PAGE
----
That is a very common misconception. The law treats real estate listings as invitations to offer, rather than as offers, for a number of reasons. Likewise, many advertisements are also invitations to offer, rather than actual offers. In some cases, the advertisement contains all of the terms, has enough specificity as to the terms, and has the ability to be accepted without further negotiation or clarification to the extent that it can be considered an offer, rather than an invitation. Bur that is the exception to the rule rather than the general rule.

Law students spend one or two semesters of their first year studying contract law and the intricacies that can sometimes be at odds with what many laypersons understand or perceive the law to be. :happy
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Re: Home seller (at-least initially) declined only offer at list price

Post by palaheel »

galawdawg wrote: Wed Jun 09, 2021 5:34 pm
andypanda wrote: Wed Jun 09, 2021 5:07 pm "A real estate listing is not an offer that can simply be accepted, it is an invitation to offer. "

Oh, my mistake, I thought listing something in an ad that stated FOR SALE and putting a specific price in the ad meant that's what they wanted to sell it for. How foolish of me. :oops:
That is a very common misconception. The law treats real estate listings as invitations to offer, rather than as offers, for a number of reasons. Likewise, many advertisements are also invitations to offer, rather than actual offers. In some cases, the advertisement contains all of the terms, has enough specificity as to the terms, and has the ability to be accepted without further negotiation or clarification to the extent that it can be considered an offer, rather than an invitation. Bur that is the exception to the rule rather than the general rule.

Law students spend one or two semesters of their first year studying contract law and the intricacies that can sometimes be at odds with what many laypersons understand or perceive the law to be. :happy
This makes me glad that I did not follow one professor's advice that I go to law school. :D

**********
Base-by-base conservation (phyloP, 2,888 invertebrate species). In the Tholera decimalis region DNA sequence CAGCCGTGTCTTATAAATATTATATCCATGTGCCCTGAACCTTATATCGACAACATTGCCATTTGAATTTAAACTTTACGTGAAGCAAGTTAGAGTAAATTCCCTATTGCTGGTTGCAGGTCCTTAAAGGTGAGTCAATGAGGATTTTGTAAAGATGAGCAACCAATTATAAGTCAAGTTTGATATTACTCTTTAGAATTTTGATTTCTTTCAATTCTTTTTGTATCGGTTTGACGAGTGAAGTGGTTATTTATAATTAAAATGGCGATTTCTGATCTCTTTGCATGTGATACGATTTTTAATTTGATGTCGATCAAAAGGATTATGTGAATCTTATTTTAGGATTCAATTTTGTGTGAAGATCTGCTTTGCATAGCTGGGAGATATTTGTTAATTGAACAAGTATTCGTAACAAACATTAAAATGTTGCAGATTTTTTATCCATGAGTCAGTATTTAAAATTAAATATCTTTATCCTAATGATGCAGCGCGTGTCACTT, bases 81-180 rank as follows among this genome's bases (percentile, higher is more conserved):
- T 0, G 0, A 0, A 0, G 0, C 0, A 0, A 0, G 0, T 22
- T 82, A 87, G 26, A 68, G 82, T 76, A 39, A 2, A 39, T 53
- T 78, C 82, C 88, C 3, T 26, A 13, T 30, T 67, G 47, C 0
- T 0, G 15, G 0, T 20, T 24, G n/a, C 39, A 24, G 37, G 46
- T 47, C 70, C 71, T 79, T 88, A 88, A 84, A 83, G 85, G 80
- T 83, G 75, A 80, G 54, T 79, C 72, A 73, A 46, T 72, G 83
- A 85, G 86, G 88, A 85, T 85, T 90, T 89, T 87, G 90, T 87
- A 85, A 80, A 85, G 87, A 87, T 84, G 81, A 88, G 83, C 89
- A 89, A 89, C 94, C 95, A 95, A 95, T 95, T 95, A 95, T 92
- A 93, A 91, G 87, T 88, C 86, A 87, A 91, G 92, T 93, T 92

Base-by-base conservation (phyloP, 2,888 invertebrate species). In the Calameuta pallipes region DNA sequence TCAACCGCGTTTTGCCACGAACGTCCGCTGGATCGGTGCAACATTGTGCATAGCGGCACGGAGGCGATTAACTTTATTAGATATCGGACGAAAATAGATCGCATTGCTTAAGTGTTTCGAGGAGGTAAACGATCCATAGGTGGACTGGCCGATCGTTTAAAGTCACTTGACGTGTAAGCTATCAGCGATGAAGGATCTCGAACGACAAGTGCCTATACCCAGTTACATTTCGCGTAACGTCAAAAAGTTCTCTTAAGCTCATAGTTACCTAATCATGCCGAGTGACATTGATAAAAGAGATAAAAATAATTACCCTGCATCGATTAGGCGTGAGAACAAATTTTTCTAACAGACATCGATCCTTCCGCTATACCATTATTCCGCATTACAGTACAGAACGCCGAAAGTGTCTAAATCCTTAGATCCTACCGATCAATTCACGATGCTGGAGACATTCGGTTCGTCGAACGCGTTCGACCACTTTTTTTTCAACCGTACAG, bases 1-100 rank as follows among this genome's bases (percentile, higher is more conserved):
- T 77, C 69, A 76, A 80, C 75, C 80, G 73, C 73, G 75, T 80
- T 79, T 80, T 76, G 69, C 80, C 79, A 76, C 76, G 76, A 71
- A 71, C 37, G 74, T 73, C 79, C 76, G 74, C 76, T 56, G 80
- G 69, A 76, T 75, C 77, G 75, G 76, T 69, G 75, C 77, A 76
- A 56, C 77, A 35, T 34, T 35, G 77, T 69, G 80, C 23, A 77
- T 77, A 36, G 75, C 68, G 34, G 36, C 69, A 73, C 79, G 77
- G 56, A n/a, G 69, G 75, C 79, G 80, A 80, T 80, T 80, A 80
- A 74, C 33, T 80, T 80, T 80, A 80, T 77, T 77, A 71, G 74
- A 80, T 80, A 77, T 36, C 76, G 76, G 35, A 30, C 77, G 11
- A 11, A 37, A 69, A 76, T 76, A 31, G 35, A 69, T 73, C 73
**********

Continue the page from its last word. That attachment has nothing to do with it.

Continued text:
Nothing to say, really.
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Re: Home seller (at-least initially) declined only offer at list price

Post by Mlm »

Golf maniac wrote: Wed Jun 09, 2021 3:37 pm You as the buyer with your offer have set the market price. There are no other bidders on the house so the home is fairly priced. I would stand firm on your original offer, if they don’t want to sell then it is between them and their realtor. The realtor may have put dreams of multiple offers in their head. Also, I would never buy a preowned home without an inspection. But that’s just me.
Me too. I was wondering what the sellers aversion to an inspection was. The seller could have required that it be done within a week or less.
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B4Xt3r
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Re: Home seller (at-least initially) declined only offer at list price

Post by B4Xt3r »

OP here.

Seller is advertising an open house next weekend. Apparently list price was not acceptable and they really want a bidding war.
nolesrule
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Re: Home seller (at-least initially) declined only offer at list price

Post by nolesrule »

You can't have a bidding war without multiple bidders. Auction-type negotiation goes out the window when you only have one potential buyer. With a single bidder/buyer the listing's asking price is an anchoring price within the negotiation and since it's put forth by the seller, that's the max price (unless the buyer makes a higher offer to start). Once the single buyer has offered the list price there's no more room to negotiate... though as can be seen that doesn't mean the seller won't try.

Don't play games. If you're the buyer just walk away.
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Re: Home seller (at-least initially) declined only offer at list price

Post by LittleMaggieMae »

B4Xt3r wrote: Tue Jun 08, 2021 6:37 pm Hi all,

Just curious for your thoughts on the following real estate transaction. A home was listed and received one offer at list price. Seller is then disappointed at lack of a bidding war and then says they will sell to the buyer only if buyer raises their price. Market is extremely hot.

What would you do in such a situation?

Best,

B4xt3r
If I was the buyer, I would walk. They don't want to sell the house OR their goal is to get some $$ amount for the house (for bragging rights) and aren't all that interested on the $$ they will actually get when the dust from the sale settles. (I have a relative like that - he dumped an additional 20K into his house AFTER getting it 'sale ready" because no one was putting in offers at his asking price. The potential buyers felt that the price was too high to pay for 5 year old appliances, and an outdated kitchen countertop and hardwood flooring that was 'older'. He put in all new appliances (kitchen + washer and dryer), a new countertop, tore out the old hardwood floor and put in new hardwood, and replaced a bunch of other stuff -so he'd get the price he felt his house was worth. I'm guessing he got the same amount of money after the sale as he would have gotten if he came down 20K on the price and sold it 4 months sooner)